In past years, the mixed-up minutiae of campaign regulations have created unnecessary confusion for candidates and their supporters. The purpose of Elections Committee is to run elections, not to be a judicial body. At Wellesley, we have a system in place for negotiating actions or behavior unfitting of members of a shared community: the Honor Code. This year’s EC will implement a three-tier system of clear-cut campaign violations, with the Honor Code as the foundation.
Tier 1: Violation of existing campus policies, i.e. spamming rules. In a Tier 1 violation, candidates who, for example, place spam in unauthorized locations or chalk vertically will be asked to take it down on their own time and take responsibility for any costs. EC will not take punitive action for Tier 1 violations; they will be enforced by existing College structures.
Tier 2: Failure to meet the mandatory requirements of campaign week, i.e. not showing up for a mandatory debate or Candidate Crawl. Tier 2 violations result in removal from the ballot.
Tier 3: Misrepresentation of finances or interference with another candidate’s campaign. Tier 3 violations result in removal from the ballot and the filing of an Honor Code charge. “Interference with another candidate’s campaign” includes, but is not limited to, publicly supporting or opposing another candidate, making personal attacks against a candidate, candidates saying who else they are voting for, or candidates “liking” another candidate’s campaign Facebook page or social media posts.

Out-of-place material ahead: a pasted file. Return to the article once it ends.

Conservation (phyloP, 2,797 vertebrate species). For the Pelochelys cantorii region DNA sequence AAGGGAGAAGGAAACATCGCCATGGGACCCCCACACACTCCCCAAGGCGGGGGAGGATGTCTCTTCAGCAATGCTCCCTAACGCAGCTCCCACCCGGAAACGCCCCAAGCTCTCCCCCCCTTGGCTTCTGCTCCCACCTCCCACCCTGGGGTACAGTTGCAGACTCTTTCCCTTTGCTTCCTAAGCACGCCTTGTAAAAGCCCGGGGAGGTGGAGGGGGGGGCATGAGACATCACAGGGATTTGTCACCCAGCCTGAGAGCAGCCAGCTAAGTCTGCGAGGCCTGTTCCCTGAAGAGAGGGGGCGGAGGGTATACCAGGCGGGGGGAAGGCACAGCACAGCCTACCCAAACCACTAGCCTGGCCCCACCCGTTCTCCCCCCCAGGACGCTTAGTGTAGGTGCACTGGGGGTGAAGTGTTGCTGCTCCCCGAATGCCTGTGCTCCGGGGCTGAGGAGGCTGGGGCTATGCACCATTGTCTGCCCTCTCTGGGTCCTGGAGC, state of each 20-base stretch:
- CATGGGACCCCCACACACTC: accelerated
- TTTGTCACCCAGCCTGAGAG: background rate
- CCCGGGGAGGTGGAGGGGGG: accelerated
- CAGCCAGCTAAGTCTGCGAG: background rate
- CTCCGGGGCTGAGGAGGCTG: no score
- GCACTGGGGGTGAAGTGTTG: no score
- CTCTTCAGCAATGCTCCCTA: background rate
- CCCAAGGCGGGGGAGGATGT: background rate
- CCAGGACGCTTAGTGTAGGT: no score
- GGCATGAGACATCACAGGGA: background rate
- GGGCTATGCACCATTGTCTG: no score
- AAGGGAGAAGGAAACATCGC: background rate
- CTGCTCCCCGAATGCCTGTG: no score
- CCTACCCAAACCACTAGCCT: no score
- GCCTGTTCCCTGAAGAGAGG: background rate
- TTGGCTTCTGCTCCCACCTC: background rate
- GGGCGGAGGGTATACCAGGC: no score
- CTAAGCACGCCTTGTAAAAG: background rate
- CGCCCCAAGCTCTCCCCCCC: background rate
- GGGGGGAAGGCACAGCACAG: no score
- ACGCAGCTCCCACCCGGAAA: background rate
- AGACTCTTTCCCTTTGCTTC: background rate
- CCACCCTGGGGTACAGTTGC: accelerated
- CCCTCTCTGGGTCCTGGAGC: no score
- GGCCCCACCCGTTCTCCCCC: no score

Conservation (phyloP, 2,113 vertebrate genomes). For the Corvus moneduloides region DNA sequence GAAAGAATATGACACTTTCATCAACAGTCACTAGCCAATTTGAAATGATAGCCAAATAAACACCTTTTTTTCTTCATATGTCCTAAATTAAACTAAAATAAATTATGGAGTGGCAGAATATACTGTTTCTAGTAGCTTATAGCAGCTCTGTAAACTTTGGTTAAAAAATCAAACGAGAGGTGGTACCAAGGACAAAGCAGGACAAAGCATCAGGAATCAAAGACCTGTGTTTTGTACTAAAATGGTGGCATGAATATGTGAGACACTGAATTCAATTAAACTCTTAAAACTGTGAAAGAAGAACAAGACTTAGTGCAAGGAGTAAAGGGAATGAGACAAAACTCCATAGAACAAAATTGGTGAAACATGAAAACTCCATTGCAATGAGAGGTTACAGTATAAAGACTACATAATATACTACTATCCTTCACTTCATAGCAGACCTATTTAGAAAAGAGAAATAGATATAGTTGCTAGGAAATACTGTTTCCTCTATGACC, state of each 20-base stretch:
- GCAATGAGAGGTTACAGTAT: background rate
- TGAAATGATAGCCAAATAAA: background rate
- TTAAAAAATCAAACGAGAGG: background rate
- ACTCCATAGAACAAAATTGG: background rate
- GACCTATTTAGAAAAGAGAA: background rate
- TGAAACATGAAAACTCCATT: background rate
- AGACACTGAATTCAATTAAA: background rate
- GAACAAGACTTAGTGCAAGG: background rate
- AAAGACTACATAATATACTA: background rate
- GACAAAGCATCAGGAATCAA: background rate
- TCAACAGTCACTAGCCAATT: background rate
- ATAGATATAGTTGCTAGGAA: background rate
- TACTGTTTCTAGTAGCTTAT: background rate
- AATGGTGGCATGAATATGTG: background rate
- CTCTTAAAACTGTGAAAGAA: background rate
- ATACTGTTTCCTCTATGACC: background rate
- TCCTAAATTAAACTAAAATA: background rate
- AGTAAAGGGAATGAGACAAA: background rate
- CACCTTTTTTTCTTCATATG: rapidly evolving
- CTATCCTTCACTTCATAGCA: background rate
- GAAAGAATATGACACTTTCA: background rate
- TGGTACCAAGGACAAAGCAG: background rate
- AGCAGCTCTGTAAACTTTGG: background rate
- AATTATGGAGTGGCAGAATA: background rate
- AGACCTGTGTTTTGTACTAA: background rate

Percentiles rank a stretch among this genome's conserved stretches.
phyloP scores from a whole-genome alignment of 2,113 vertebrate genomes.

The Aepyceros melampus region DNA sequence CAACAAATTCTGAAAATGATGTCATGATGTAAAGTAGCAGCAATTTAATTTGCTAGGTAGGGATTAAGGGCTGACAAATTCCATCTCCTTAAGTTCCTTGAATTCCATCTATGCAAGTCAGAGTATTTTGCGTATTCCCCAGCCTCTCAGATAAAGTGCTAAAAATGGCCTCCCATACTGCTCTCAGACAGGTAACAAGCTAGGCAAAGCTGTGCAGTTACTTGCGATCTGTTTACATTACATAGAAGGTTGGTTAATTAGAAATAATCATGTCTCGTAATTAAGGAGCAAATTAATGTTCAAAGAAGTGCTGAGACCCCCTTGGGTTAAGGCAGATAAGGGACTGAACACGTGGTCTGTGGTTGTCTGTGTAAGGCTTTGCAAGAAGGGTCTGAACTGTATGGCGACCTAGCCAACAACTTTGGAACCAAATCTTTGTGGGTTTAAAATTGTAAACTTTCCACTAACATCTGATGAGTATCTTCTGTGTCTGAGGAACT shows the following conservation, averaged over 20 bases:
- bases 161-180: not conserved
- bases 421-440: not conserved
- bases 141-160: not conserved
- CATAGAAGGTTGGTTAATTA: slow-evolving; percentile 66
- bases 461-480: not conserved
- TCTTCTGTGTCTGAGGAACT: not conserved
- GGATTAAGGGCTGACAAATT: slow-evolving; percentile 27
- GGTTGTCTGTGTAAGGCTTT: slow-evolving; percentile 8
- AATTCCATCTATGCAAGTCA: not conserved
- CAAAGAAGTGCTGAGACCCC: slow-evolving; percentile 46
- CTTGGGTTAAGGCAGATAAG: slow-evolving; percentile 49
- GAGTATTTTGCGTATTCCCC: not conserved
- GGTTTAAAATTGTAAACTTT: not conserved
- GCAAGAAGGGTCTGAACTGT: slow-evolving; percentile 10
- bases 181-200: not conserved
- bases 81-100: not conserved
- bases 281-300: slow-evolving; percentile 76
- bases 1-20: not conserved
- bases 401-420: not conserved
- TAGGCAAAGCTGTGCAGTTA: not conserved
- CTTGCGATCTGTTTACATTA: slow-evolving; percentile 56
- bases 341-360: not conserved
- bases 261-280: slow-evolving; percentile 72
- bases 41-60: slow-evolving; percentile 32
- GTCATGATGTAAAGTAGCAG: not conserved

Candidates are encouraged to have an unofficial “campaign team,” a small group of friends who can help them prepare for debates, coordinate a campaign strategy, spread the word about their campaigns and provide emotional support. This year, Elections Committee will not be regulating campaign teams, as we hope that every student on this campus will get involved in the process and discuss candidates, platforms and issues in an engaged manner.
While EC is not regulating campaign teams, all members of the Wellesley College community remain accountable to the Honor Code. Smear campaigns or other unethical behavior will not be tolerated, whether conducted in person or through anonymous forums. We hope that the community as a whole will join us in condemning any such behavior.
EC hopes that the changes we have made this year will provide a sustainable template for future years. We believe that these changes will make elections more exciting and accessible for all Wellesley students. Students interested in receiving updates from Elections Committee should like Wellesley College Elections Committee on Facebook. If you have any questions about campaigning, please feel free to send either of us an email at email@example.com or firstname.lastname@example.org. We’re looking forward to an exciting week!
Hana Glasser ’15 & Beth Feldstein ’15, Elections Committee co-chairs